A High Court judge in Trinidad and Tobago on Thursday ruled that consensual sex between people in same-sex unions should not be criminalised as the court partly struck down the sodomy laws in Trinidad and Tobago.
In April, Justice Devindra Rampersad ruled that sections 13 and 16 of the act, which criminalised sexual relations between consenting adults of the same sex, was unconstitutional and on Thursday gave his final ruling in the landmark case of Jason Jones versus the Attorney General.
The judge also refused to grant a stay of execution of the declarations he granted so that the State can appeal his decision, which it still intends to do.
Senior Counsel, Fyard Hosein, representing the state, had asked for a 45-day stay in order to lodge an appeal, indicating again the State’s intent to take the matter to the Privy Council.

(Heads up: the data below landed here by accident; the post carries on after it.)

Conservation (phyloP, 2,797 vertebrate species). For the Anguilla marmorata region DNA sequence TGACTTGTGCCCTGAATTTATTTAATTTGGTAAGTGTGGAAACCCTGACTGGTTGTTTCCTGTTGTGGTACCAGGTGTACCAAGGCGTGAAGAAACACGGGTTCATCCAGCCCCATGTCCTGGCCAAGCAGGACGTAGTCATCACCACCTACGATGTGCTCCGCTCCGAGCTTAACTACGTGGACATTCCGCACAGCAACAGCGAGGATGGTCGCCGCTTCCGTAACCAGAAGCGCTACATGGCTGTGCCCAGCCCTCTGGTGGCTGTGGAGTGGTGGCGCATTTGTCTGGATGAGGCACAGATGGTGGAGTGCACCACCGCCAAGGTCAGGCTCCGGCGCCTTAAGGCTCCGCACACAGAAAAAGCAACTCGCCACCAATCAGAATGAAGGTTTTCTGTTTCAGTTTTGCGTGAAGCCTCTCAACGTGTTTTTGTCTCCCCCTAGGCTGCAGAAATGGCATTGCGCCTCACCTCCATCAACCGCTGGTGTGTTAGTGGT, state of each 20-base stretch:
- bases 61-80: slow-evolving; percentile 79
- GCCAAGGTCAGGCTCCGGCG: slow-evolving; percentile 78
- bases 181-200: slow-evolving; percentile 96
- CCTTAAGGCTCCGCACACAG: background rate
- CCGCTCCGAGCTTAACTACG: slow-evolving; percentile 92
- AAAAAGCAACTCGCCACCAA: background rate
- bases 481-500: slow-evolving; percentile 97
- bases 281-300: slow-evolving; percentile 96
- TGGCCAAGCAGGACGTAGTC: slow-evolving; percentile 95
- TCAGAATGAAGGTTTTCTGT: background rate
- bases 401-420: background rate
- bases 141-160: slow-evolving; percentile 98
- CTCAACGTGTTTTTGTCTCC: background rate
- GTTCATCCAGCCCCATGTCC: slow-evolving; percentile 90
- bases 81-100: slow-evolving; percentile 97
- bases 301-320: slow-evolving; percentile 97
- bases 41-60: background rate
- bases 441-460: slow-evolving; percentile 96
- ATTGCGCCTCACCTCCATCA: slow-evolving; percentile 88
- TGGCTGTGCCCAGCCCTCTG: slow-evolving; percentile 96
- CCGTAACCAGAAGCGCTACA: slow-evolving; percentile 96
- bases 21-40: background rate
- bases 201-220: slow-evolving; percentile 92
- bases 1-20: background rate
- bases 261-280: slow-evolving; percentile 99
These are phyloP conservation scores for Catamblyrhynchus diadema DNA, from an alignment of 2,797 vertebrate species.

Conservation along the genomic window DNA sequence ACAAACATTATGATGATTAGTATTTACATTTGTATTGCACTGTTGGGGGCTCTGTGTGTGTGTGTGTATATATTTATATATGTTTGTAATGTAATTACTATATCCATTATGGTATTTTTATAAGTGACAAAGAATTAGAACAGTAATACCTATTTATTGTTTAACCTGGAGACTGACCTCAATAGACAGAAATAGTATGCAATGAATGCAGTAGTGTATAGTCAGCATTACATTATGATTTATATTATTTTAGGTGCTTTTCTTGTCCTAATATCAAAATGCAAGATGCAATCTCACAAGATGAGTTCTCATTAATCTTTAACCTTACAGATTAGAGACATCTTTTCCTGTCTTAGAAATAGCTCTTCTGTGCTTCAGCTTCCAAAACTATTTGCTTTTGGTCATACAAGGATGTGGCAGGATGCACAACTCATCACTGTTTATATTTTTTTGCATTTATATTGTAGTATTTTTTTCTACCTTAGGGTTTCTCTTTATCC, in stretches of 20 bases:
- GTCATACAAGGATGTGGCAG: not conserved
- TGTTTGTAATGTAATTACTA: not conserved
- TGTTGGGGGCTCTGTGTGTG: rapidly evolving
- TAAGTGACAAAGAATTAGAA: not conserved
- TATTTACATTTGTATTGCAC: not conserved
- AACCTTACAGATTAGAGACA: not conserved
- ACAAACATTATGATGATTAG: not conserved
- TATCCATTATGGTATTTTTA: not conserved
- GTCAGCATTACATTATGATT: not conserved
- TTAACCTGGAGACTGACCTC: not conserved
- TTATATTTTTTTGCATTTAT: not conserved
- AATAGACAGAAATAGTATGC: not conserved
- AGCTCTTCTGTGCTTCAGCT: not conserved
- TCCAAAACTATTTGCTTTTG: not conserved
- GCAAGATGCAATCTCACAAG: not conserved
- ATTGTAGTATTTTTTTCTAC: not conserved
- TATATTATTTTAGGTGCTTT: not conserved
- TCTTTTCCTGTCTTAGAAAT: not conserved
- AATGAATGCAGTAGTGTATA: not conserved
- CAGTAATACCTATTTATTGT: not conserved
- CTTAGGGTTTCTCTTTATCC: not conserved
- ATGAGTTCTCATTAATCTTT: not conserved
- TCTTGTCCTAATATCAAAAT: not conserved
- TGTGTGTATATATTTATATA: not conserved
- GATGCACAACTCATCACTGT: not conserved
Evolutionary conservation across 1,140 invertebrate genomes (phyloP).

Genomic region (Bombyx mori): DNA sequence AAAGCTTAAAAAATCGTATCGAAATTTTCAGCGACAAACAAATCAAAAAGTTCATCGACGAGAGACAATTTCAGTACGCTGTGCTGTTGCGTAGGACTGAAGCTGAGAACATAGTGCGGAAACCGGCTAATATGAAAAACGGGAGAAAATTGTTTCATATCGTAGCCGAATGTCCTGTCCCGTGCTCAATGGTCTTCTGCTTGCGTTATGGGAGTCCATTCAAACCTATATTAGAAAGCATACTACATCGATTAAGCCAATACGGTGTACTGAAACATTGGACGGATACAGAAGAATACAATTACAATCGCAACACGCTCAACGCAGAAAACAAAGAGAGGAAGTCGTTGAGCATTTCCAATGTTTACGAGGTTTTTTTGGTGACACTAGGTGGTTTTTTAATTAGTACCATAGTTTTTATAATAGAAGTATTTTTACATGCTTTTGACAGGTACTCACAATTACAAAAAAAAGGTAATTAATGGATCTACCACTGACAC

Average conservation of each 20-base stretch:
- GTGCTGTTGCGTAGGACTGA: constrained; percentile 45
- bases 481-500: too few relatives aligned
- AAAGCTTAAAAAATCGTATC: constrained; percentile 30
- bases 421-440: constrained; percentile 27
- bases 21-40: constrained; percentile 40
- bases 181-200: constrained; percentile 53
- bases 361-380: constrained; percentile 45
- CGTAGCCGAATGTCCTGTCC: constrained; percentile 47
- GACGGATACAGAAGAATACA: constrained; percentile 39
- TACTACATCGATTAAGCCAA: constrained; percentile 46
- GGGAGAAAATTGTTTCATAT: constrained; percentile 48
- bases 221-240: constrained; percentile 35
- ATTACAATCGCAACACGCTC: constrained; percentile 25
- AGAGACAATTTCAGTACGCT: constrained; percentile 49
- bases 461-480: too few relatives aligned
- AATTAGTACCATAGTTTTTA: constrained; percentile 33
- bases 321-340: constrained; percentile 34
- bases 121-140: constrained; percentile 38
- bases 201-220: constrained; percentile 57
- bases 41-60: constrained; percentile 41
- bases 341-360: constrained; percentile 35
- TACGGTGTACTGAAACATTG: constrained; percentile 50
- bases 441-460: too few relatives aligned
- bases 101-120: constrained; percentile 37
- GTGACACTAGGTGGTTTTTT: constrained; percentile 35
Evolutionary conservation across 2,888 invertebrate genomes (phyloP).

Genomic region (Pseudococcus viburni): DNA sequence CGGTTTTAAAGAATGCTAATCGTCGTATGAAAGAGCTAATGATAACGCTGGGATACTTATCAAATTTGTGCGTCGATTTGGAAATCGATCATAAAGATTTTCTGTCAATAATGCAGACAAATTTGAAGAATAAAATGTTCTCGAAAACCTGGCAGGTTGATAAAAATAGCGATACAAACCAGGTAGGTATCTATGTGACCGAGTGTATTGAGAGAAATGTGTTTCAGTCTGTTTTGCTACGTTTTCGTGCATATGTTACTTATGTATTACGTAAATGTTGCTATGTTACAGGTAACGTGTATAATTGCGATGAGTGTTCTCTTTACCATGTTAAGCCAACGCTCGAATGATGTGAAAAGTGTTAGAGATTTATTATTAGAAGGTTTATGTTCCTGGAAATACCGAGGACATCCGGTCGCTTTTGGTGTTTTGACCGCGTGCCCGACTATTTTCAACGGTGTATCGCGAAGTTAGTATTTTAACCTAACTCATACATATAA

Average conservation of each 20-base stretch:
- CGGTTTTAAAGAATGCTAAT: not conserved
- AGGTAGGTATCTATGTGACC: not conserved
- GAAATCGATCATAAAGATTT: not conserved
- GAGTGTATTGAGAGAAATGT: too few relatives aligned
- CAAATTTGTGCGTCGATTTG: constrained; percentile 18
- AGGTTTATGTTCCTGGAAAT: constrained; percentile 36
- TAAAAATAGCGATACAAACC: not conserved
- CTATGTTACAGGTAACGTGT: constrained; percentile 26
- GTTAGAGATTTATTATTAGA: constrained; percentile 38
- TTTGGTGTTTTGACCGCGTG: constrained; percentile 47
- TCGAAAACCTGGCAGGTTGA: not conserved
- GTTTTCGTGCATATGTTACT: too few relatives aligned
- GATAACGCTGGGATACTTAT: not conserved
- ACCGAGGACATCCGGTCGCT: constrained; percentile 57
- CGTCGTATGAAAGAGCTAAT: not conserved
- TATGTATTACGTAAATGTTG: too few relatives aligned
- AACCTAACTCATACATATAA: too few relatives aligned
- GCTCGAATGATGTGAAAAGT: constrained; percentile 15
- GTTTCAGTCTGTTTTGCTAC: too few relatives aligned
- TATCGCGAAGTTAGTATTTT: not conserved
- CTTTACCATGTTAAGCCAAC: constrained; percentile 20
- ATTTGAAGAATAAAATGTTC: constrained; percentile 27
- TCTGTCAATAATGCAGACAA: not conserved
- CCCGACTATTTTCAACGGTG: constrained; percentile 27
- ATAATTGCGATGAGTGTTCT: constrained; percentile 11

The court had been asked by Jones, an openly gay man, to determine whether the State had the constitutional authority to criminalise consensual same-sex sexual relations.
In his ruling, Justice Rampersad said the court was of the respectful view that the most “non-intrusive manner” in which to resolve the issue of criminalising consensual same-sex relations, would be to modify the sections.
Although the legislation was not struck out completely, the amendment ensures that consenting male adults of the same sex will not be liable to criminal charges if engaging in sexual intercourse.